- What is the most economic position in a pawn endgame where Black queens first, but only draws, White pawn(s) not higher than rank 5 on time of Black queening? (This subsumes ranks 6 and 7)
An answer (maybe unique) is (seen from Black)
[FEN "8/4K3/8/5P2/8/2k5/3p4/8 b - - 0 1"]
where after 1...d1Q 2.f6 it's the usual draw of queen against bishop pawn. The point is that the black King stands very unfortunate: 2...Qe1+ 3.Kf8 and 3...Qb4+ isn't possible (thus f7 can't be impeded and the bK is out of the winning zone either).
This end position BTW is the heart of the following brilliant study:
[FEN "5K2/2p5/8/2k5/8/2P5/4P3/8 w - - 0 0"]
Mikhail Zinar, Shakhmaty v SSSR 1981, 1st special prize, 1.Kg7!!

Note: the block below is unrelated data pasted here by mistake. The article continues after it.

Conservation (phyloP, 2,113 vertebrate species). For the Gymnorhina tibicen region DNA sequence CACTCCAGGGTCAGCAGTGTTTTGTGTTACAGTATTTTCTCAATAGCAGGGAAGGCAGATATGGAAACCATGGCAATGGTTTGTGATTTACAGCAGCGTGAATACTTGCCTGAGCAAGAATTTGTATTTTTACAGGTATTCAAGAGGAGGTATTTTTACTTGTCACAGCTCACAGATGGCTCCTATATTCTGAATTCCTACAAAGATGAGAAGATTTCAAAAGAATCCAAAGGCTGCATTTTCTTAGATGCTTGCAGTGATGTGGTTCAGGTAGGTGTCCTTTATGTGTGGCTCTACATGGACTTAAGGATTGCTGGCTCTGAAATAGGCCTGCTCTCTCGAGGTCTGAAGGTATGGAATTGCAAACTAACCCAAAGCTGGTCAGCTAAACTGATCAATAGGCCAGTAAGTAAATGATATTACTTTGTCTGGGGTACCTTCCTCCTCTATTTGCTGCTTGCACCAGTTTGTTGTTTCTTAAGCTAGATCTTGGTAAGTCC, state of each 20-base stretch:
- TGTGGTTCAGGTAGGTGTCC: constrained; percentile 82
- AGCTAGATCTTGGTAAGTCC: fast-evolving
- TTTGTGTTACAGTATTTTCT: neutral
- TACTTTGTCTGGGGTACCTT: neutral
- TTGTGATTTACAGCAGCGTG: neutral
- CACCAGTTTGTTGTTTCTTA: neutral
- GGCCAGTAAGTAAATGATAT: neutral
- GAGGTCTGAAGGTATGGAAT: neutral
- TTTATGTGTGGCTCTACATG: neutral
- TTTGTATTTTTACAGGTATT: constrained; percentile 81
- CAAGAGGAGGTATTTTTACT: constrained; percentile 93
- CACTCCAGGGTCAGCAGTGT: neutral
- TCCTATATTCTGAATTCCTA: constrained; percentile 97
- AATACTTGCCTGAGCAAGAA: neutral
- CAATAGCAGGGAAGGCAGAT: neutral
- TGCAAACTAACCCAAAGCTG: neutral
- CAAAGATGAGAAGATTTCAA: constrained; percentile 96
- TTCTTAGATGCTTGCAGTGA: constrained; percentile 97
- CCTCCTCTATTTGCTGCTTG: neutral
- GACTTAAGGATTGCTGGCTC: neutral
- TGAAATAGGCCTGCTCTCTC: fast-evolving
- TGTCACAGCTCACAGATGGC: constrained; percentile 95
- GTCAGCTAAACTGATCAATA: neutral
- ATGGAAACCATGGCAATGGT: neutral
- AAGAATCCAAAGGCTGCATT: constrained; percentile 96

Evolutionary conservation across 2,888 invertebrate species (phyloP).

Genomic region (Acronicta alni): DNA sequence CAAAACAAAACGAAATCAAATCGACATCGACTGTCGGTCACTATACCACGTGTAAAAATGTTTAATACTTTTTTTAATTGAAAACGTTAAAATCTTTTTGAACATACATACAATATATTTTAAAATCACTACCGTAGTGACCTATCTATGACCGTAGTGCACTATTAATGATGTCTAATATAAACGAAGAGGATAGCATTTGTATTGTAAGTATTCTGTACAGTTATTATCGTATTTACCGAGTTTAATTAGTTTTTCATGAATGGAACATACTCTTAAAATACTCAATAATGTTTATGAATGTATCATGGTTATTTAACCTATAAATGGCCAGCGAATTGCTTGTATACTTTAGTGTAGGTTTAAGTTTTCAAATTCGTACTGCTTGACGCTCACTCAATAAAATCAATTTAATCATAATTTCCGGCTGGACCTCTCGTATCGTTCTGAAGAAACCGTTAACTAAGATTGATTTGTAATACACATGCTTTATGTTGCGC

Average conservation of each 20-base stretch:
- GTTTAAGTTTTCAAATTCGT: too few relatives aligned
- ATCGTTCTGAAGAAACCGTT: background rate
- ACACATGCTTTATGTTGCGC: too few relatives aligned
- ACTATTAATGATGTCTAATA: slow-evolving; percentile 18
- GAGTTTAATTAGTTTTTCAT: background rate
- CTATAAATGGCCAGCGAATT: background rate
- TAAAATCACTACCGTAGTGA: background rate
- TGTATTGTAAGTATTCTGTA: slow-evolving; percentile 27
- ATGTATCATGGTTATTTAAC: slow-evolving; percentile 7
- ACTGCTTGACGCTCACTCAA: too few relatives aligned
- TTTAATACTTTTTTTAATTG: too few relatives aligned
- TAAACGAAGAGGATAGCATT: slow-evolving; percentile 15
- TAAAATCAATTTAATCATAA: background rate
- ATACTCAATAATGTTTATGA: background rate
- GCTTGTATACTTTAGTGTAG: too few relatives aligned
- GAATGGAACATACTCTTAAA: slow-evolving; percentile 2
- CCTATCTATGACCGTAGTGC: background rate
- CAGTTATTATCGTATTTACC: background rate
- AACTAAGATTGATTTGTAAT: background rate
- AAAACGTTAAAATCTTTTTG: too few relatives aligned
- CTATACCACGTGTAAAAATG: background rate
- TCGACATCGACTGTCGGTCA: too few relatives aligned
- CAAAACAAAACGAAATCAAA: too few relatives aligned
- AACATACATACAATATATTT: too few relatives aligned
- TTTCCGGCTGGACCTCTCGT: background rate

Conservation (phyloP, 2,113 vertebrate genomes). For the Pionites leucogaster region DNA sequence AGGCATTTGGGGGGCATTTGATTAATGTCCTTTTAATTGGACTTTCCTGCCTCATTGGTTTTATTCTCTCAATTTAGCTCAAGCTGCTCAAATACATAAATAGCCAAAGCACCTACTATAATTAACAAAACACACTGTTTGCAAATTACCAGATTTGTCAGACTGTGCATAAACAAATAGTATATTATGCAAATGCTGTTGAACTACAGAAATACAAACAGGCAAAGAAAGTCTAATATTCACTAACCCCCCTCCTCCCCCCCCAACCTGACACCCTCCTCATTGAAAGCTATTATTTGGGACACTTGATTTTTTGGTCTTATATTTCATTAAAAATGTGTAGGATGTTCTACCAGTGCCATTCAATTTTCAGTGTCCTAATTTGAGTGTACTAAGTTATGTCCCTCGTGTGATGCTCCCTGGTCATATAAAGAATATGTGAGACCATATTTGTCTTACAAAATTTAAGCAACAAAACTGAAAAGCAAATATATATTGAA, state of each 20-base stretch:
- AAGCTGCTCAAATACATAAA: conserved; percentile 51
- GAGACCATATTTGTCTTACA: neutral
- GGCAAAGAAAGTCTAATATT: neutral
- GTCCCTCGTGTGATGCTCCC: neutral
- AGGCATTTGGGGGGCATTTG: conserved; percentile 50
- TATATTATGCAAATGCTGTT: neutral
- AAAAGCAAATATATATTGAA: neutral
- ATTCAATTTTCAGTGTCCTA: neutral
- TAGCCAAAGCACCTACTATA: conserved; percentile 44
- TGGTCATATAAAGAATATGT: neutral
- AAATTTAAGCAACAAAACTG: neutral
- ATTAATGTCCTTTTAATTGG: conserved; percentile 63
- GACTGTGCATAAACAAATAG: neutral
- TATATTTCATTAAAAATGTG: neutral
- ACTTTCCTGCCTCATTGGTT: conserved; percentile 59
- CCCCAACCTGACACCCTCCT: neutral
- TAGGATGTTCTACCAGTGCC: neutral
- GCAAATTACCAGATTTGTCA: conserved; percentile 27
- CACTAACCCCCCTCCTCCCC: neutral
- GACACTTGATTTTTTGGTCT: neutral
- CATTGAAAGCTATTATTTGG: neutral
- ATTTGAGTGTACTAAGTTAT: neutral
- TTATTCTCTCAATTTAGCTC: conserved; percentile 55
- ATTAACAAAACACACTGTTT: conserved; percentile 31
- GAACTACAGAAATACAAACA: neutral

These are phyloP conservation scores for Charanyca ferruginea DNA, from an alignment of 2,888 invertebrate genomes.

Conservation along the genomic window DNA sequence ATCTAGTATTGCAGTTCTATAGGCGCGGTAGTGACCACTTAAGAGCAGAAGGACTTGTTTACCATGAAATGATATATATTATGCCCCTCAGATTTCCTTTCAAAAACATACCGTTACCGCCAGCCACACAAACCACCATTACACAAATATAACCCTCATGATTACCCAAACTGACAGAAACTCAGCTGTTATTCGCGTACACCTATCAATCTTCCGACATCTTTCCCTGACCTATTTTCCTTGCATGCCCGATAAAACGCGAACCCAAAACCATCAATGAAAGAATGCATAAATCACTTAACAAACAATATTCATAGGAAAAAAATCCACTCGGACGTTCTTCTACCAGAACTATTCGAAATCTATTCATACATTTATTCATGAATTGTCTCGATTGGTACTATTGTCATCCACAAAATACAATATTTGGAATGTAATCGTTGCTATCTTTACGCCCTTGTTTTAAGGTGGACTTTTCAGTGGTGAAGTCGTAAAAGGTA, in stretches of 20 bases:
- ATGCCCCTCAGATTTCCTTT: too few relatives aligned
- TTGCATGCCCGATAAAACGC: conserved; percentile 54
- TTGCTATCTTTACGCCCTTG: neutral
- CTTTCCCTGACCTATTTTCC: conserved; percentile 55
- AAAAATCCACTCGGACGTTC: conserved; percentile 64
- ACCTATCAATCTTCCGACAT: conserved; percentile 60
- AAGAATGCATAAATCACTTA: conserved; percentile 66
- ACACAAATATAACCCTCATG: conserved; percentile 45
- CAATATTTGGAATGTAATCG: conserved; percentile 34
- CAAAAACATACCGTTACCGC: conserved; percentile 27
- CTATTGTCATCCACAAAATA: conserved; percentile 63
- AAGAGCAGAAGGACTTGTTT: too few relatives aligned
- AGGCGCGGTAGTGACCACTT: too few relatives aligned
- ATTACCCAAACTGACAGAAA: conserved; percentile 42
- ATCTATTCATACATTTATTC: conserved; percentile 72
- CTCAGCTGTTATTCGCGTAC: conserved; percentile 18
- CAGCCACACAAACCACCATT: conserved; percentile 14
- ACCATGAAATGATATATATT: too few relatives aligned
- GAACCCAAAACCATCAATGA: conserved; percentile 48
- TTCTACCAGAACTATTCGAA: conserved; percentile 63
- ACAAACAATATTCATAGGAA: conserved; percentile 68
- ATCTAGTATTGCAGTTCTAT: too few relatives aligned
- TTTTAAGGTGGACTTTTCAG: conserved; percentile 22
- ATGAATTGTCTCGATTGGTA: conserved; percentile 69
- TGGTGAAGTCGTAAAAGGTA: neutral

What?? Why not 1.Ke7 or 1.Kf7? 1.Ke7? Kc4 is obvious: either Black gets both pawns or again Q vs bishop pawn arises, this time with black K already on b2. And after 1.Kf7? Kd5! we have mutual zugzwang, White's only try is 2.Kf6 Kc4 3.e4 Kxc3 and so on, where White queens even another move earlier, but now Black plays the K to d2 and we have the above position (with mirrored colors)! Thus 1.Kg7! Kd5 (Kc4 is easy, as above, again White queens another move earlier and Qg5+ wins in the end, unimpeded by a Kf6) 2.Kf7! and Black is in zugzwang. (Running to c3 is, as seen, one move short, running to Pe2 hopeless either.)
In case we want White to be winning and not just drawing, we need more pawns. This is probably not the most economical solution:
[FEN "8/5K1k/6p1/6PP/8/5p2/4p2/8 w - - 0 1"]
1...e1Q leads to an immediate mate: 2.hg6 Kh8 3.g7 Kh7 4.g8Q#
After 1...gh5 2.g6 Kh6 3.g7, Black has a choice:
- They still can promote first, but after 3...e1Q 4.g8Q they will get mated by 5.Qg7# or 5.Qg6#
- Or they can run away with 3...Kg5, but then they won't promote at all, e.g. 4.g8Q Kf4 6.Qg1+-